It's clear from all the discussion on your part. You don't want to re-invent any wheels, from a technical standpoint. But once you have a connection made (what this question is asking) and up and working, you still have most of the work ahead of you: You have to train your brain. You also have to invent the cleverest, most efficient way to do that - a design issue totally out of the rhealm of computer techies. You or any of us would fall short.
Fortunately, the problem has been solved and honed though centuries of maturing...
Yes, this will set you back some jack. But what are hundreds of hours of your own time worth, with at the end, a less favorable result? Besides, the stenography Wikipedia article says, 'it looks more like a piano keyboard'.
Unless, of course, you want to have a sideshow effect going. I would have to admit, I never thought of this possibility, it it would be really entertaining to see somebody bust out a text from a piano keyboard!
You could start with a USB keyboard with touchpad (or a pointing stick would be more ergonomic?), use Plover to translate it (I'm sure it can be configured to let the non-letter keys retain their functionality as they are critical for programming), or, follow the thread Re: Plover keyboard to roll your own USB stenography keyboard, or, buy a stenotype.
Take a look at MAME arcade gaming. They have built hardware devices to allow input from any number of different items. The iPac, for example, converts signals from input devices into USB that the computer can then use to emulate keys. You could use any combination of input devices arranged any way that seems comfortable with no crazy programming logic required--because the software to interpret input is already done and well tested.
I've seen flight simulator cockpit inputs, custom kiosks, and voting systems built in this method.....and the price is right!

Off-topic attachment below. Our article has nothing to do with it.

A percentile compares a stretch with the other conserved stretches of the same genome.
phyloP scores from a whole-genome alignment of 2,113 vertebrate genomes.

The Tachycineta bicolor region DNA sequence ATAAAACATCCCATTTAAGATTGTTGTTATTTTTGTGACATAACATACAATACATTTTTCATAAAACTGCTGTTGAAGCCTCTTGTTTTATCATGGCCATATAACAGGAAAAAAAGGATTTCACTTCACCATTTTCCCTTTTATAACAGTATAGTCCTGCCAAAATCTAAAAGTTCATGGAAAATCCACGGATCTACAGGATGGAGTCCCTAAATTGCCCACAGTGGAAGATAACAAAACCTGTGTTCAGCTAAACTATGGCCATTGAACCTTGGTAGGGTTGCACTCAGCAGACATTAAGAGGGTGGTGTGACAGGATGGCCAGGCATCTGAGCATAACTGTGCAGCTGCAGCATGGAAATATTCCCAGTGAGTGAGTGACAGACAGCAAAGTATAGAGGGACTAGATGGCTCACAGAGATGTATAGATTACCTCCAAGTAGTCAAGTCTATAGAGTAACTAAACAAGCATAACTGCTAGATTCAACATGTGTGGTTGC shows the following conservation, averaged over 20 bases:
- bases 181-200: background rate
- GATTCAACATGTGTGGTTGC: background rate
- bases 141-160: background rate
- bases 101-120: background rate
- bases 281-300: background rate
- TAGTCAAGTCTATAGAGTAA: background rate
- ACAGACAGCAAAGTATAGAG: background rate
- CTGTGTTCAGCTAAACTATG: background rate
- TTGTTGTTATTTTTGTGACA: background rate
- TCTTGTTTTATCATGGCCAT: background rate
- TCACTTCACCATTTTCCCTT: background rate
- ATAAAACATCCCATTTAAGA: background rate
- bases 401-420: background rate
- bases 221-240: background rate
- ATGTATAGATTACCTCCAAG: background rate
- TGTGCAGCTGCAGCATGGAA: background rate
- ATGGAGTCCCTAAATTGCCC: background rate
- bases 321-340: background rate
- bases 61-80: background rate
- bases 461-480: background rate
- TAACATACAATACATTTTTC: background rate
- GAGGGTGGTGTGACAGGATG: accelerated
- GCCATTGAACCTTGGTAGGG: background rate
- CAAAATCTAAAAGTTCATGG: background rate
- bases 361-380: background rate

To solve this you will need a few things:
A way to capture MIDI data from your keyboard. Depending upon the interface: MIDI interface (classic) or USB MIDI interface (modern) the most likely interface is to a computer as it provides the most options. USB host microcontrollers are not as simple as just using a computer.
A scheme to convert MIDI data into keystrokes. Like one user pointed out, chords are the way to go as the number of keys will not be dependent upon the number of piano keys.
A way to inject a key into the operating system. This will require a low-level driver to be accurate. I have played around with applications that inject keyboard and mouse data into applications in Windows 7, and it can be flaky and depend upon whether an application is currently in focus. This is hardest part of the interface. What may work is to create a HID USB keyboard microcontroller that also has a serial interface.
The serial interface would create a virtual serial port. The software that reads the MIDI data and produces the keystrokes could send a serial message to the virtual serial port. The microcontroller would send a keystroke so it would look like a standard keyboard input. This would allow interfacing both MIDI ports and USB MIDI keyboards.
Hmmm, with this type of interface you could also simulate a mouse and use some piano keys setup for the mouse axis and buttons. The pressure could be used to determine mouse pointer velocity. So you could eliminate the mouse as well. Another benefit of this approach is any type of input device you connect could talk to the virtual serial port to produce keyboard and mouse events. So if you wanted to add other hardware such as drum pedals or a joystick it would be a matter of adjusting the program that talks to the serial interface.
Another take on the above is like some posted above to use an Arduino, but also include USB Host Shield from Sparkfun to handle USB based music keyboards. This allows the Arduino to be programmed as a keyboard or keyboard mouse combo in the boot loader chip and allows the device to act a USB host for the USB based music keyboard. Then you are covered for both types. Although, I still think the virtual serial port method is more flexible and would be easier to program in the long run. The Arduino device will be harder to change than a desktop program or service.
There is another possibility: Chorded one handed keyboards already exist. I have seen videos on them, but you would have to determine if those hurt your hands or not.
It should be fairly easy using something like the .NET DirectSound interface to hook into an MIDI device. You will need to identify your target MIDI device and then get the code to listen in on the incoming messages (there are articles about doing this via Google).
Since you are using the MIDI in as a keyboard there are basically only two MIDI messages that you need to detect, namely note on and note off. The MIDI message is three data bytes specifying the command, the note and the velocity. The note off is just the note number (sometimes 'bad' MIDI stacks send a note on with zero velocity which you also have to expect).
Once you have the messages translating them the keyboard output should be fairly simple from .NET.
There is plenty of advice in the other answers about the technicalities; I just wanted to give you an idea of the actual MIDI messages. Good luck!